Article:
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Psst, Dan Pink, Educators Don't Sell, They Engage
There is nothing in 5,000 years of economic history to justify the belief that human societies should structure their behavior around the demands of the marketplace. - Chris Hedges
Tom Whitby—unassailably seminal connected educator, and spectacularly prolific and insightful blogger—recently shared Daniel Pink's response to a series of questions based on Whitby's reading of Pink's latest release: To Sell Is Human: The Surprising Truth About Moving Others. And something in me snapped.
That I had a weirdly emotional reaction to the post—conditioned, no doubt, by a chorus of highly visible, and primarily self-styled virtuosos in the mainstream press who restlessly, recklessly, and willfully foist the "logic" of "free markets" and the language of "buying" and "selling" onto the wholly unrelated discourse of teaching and learning—suggests I might not be fair, either in my reading or in this post, to Pink’s or Whitby’s original representations—and that, no doubt, you should probably read and reflect on the post yourself—"My Q-and-A with author Dan Pink: Using motivational questioning and more in the classroom"—on Whitby's important blog.
The exchange begins with Whitby's prompt to Pink: "You say that today, like it or not, we're all salespeople. Is that true even of teachers?" Pink responds:
On the first question, the answer is "yes." When you look at what white-collar actually do each day [sic], it turns out they spend a huge portion of their time persuading, influencing, and convincing others. It's what I call "non-sales selling" or "moving" others. Money isn't changing hands. The cash register isn't ringing. And the transaction isn't denominated in dollars, but in time, effort, attention, energy commitment and so on.
This is what teachers do much of their day. Think about, for instance, what a good algebra teacher does. At the beginning of a term, students don’t know much about the subject. But the teacher works to convince his or class to part with resources—time, attention, effort—and if they do, they will be better off when the term ends than they were when it began.
Later in the post, Whitby invites Pink to explain his view on the changing notion of market transactions: "What are the underlying principles of this new approach to selling—whether you're selling your product, your idea, or yourself?"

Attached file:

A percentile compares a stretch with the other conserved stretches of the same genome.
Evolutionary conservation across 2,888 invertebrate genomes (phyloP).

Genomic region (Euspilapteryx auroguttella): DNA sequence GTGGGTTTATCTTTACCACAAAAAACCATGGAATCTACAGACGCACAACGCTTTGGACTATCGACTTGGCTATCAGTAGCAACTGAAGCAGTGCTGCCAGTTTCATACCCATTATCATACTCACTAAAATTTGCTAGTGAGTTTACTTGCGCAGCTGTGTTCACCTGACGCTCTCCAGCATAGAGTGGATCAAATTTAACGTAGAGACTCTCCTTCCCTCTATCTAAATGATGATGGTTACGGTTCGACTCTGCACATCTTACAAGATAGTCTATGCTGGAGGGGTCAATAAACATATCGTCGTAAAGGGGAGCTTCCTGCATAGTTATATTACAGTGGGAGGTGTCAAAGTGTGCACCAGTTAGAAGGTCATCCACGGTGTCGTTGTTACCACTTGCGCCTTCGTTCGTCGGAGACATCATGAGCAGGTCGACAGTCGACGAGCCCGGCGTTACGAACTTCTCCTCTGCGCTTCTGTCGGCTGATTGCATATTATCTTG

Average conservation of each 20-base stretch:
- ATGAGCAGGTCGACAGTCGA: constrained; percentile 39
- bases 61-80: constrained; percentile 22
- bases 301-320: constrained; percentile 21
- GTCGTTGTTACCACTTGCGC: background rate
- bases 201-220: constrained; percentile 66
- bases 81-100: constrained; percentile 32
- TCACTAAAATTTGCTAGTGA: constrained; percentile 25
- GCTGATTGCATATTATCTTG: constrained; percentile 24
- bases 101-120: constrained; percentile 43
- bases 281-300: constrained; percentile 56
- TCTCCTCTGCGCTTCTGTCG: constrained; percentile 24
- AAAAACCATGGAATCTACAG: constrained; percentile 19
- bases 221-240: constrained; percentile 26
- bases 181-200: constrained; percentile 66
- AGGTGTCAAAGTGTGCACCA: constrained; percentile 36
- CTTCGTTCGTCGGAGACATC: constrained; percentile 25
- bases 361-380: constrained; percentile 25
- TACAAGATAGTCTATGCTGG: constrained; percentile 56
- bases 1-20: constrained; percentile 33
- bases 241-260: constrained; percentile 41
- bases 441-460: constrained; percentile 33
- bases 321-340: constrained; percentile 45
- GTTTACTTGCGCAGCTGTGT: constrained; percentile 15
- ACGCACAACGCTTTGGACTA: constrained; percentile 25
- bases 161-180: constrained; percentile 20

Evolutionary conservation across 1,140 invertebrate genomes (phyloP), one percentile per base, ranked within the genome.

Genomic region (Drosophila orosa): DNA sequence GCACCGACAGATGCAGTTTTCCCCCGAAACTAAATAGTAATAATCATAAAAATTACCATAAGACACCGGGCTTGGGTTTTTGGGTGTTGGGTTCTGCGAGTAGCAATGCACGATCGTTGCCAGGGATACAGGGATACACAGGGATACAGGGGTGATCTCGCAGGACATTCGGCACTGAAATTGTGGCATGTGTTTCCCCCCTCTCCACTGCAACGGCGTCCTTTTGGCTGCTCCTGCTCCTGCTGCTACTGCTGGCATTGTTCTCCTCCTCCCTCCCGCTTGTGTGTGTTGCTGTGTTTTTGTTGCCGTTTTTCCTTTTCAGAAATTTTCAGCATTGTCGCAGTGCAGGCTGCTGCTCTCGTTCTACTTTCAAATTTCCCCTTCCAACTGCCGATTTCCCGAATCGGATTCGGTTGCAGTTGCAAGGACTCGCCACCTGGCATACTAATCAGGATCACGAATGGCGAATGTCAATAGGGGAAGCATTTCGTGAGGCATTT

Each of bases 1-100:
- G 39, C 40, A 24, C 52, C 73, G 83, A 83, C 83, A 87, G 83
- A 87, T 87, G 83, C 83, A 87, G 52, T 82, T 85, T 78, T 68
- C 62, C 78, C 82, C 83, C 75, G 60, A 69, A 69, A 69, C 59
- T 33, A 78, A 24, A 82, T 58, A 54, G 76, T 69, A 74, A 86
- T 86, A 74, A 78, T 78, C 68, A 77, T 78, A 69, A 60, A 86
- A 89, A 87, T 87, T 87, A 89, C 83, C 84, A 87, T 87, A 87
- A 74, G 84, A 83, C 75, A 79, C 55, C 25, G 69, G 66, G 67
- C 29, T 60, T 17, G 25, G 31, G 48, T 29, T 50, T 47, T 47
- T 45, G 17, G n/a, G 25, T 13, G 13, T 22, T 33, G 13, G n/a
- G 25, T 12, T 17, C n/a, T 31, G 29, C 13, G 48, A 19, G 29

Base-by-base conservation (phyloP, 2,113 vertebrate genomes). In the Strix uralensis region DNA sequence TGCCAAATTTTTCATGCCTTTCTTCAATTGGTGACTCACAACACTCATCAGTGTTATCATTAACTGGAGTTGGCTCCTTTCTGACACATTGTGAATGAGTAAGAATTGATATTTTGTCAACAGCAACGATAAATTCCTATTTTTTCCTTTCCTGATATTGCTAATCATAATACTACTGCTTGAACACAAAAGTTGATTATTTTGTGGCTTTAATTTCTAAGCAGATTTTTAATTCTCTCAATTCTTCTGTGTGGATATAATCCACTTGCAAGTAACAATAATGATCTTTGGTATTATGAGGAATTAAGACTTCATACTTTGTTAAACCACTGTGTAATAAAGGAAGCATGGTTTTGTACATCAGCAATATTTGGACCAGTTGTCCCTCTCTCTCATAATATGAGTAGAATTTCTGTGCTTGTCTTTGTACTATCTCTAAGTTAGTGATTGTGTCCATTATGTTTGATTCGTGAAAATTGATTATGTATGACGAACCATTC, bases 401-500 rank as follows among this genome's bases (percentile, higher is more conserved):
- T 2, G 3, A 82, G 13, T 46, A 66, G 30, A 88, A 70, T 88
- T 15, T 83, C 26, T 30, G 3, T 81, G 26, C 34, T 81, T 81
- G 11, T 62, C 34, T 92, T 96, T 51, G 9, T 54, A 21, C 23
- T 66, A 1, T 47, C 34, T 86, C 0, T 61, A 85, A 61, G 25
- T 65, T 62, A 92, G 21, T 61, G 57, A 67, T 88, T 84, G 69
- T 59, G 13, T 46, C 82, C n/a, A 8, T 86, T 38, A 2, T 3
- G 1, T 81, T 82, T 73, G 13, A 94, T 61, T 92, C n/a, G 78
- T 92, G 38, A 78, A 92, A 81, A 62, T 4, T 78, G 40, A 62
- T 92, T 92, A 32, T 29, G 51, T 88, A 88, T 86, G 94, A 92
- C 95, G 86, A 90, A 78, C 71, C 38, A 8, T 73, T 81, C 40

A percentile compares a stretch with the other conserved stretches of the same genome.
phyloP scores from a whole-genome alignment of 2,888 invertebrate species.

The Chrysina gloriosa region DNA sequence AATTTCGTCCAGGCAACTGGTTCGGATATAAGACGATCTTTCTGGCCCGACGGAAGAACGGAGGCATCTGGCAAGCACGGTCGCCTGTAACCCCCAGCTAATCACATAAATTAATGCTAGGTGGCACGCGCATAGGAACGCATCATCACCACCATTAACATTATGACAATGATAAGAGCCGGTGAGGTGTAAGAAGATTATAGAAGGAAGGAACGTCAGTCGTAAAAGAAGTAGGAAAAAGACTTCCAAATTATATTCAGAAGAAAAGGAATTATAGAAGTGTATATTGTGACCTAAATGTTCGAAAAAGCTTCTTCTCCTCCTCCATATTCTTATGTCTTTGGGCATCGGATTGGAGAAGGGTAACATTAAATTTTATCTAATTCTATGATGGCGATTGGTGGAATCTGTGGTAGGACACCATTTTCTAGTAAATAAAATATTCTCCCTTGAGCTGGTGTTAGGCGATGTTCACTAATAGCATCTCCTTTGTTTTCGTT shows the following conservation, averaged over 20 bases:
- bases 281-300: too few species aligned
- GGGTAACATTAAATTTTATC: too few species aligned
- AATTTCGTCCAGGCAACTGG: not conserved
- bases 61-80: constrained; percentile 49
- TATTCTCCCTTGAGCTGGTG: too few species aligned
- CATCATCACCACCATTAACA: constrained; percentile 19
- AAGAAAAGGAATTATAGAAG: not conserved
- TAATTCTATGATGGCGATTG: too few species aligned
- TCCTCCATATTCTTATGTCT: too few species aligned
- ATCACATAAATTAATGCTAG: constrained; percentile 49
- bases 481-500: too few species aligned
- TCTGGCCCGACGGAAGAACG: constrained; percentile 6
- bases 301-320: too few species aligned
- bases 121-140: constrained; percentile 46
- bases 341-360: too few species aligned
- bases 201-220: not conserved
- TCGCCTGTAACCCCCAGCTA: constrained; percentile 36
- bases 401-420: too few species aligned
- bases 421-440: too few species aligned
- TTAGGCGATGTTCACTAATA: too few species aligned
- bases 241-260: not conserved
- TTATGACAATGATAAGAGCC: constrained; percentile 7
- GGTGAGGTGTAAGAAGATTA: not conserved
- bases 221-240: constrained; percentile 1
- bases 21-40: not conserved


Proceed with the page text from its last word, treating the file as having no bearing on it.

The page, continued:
There is a rich body of research—in psychology, economics, linguistics, and cognitive science – that reveals some systematic ways to become more effective in moving others on a remade terrain of information parity. The old ABC's of sales were Always Be Closing. The new ABC’s of Attunement, Buoyancy, and Clarity. These three qualities are the platform for effectiveness. Attunement is perspective-taking. Can you get out of your own head and see another's—a student’s, a colleague’s, a parent’s—perspective.
I explored my concerns about "The Abuse & Internalization of the Free Market Model in Education" some time ago: for reasons I explore in that post, I was left in this case convinced that Pink’s conceit is little more than a new band’s cover version of an old tune that Duncan, Friedman, Klein, and other Top 40 "artists" have been playing for years. Inspired by a comment by Mike Thayer ("Does it bother anyone, at all, that business-speak, marketing-speak, and sales-speak is becoming so insidiously pushed into education?"), here's how I managed to comment on the post:
While I genuinely appreciate your outreach to Dan Pink, and your sharing his ideas with your blog's readers, I'm left only with this impression: that nobody is working harder than Dan Pink—except, perhaps, Tom Friedman—to foist clunky market metaphors on the discourse of teaching and learning. He is obviously brilliant and well-meaning, and highly influential, but that doesn't make him "right" or helpful, except to the narrowest subset of educators starved for new metaphors, and willing to settle for this one.
As an educator I resent the suggestion that I'm in the business of "selling," whether or not "selling" or "the world" have changed in the ways— eputedly and duplicitously, in the first case, and obviously and tiresomely, in the second—that Pink suggests. Educators worth their salt don't need to "persuade" or to "sell" so much as they need to "engage," and to "hear," and to "give."
As a parent I am incensed that anyone should be invited to misunderstand my child as someone to whom ideas or skills need to be "sold"—whether or not the coercion is of this gentler, kinder version (hah!) or not.
And as a citizen I reject the notion that that "buying" and "selling" are primarily driven by empathy, or "attunement," regardless of Pink’s claims to the contrary: that is simply, and factually, incorrect.
As Mike Thayer intimates in a previous comment, I am also stumped by our collective desperation as educators not just to ogle, but to distribute, the neoliberal smut peddled by Pink, Friedman, and others of their ilk. I don't think it’s Dan Pink's intent, and I'm certain it's not yours—but this is demeaning to children, to teachers, and to our schools.
What do you think? Am I missing something? Is it conceivable that Dan Pink isn't reifying a market-based model of teaching and learning, but trying rather artfully (and radically) to reclaim and to reconstruct the language of "buying" and "selling" to relieve this harmful notion of its power? Should I pause before I press the "Post Comment" button next time?
Sale word made by colored letters image via Shutterstock
A version of this post originally appeared at Chris Thinnes
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